We compared the diagnostic power of the CEUS quantification results at ROI and pixel levels, and the semiquantitative grade provided by the radiologists through visual inspection. To this end, we trained three different supervised random forest classifiers to assess the diagnostic accuracy of the following possible clinical setups: semiquantitative CEUS grade with serological marker values; ROI-based perfusion parameters; and pixel-based perfusion parameters.
When we considered only serological marker values and semiquantitative grades, the classifier achieved a specificity of 93% but only a sensitivity of 64%, with an overall accuracy of 84%. Interestingly, the classifier trained with the regional perfusion parameters had worse performance than that using manual assessment, achieving a specificity of 60%, a sensitivity of 64%, and an accuracy of 62%. This indicates that the ROI-based description of the CEUS data is not sufficient to derive a comprehensive description of the complex heterogeneity of perfusion patterns within the synovia. By contrast, when we considered the pixel-based perfusion analysis, the classifier achieved a sensitivity of 95%, a specificity of 100%, and an overall accuracy of 97%. We could also provide maps of perfusion parameters (see Figure 4) for time of appearance and mean transit time.
In summary, we have compared the analysis of CEUS data at ROI and pixel level and showed that a more detailed description of the vascularization can distinguish different arthritis types more effectively than using only ROI-based analysis or the radiologist's visual assessment of the images. In particular, we showed that pixel-based analysis of CEUS data can discriminate RA from non-RA arthritis even when there are mild or no clinical differences.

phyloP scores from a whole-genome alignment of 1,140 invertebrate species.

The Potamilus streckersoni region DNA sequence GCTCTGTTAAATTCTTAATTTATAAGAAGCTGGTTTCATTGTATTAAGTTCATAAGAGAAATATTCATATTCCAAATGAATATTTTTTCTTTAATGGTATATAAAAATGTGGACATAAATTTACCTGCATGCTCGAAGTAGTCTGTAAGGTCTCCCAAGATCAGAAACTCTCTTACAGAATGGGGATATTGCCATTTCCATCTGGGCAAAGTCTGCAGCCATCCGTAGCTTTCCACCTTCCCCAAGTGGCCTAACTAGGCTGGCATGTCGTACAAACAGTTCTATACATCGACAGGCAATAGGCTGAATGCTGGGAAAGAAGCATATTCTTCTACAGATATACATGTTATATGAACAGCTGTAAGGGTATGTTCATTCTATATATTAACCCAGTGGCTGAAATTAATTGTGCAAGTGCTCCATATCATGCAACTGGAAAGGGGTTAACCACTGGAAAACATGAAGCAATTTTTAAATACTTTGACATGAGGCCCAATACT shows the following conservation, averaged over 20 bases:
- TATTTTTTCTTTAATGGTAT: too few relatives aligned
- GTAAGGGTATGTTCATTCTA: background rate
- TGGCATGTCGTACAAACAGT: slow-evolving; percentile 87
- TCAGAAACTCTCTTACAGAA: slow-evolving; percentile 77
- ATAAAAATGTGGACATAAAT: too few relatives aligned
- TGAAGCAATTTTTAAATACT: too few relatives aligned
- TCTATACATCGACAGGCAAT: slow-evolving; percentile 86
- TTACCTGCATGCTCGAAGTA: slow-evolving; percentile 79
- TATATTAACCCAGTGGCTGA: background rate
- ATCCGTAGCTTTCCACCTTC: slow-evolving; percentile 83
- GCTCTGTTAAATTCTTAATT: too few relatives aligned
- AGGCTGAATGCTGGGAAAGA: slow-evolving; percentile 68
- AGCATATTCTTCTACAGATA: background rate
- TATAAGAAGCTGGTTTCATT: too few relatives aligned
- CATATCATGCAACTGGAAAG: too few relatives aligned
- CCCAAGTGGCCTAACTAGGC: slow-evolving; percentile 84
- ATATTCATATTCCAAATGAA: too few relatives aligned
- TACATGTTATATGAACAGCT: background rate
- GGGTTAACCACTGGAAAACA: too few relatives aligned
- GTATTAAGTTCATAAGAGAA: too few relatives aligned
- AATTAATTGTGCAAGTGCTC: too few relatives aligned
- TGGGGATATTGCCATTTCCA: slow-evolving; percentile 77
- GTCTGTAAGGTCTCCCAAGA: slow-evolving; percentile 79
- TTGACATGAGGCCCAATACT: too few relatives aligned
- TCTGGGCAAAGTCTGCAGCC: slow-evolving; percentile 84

In future work, we will investigate whether perfusion patterns identified in the synovia by our method can be linked to different disease phenotypes. If this is the case, quantitative analysis might provide more personalized and phenotype-specific approaches to therapies and patient management.
Enrico Grisan is an assistant professor in the Department of Information Engineering. His main interests are the processing and analysis of biomedical images, in particular of optical endoscopy and confocal microendoscopy, ultrasound, and MRI.
Gaia Rizzo is a senior postdoctoral researcher in the Department of Information Engineering. Her research activity covers the quantification of positron emission tomography (PET) images, arterial input function modeling, correlation of genomic data with PET images of protein density, and development of methods for the kinetic analysis of ultrasound images.
Roberto Stramare is associate professor in the Radiology Department, and since 2014 has been director of the School of Specialization in Radiodiagnostics. He has authored more than 110 publications.
General Hospital of Bolzano
Bernd Raffeiner graduated in medicine from the University of Innsbruck in 2005, and then specialized in rheumatology at the University of Padua, where he obtained a PhD in rheumotological sciences in 2013. He has authored 70 publications in national and international journals and congresses.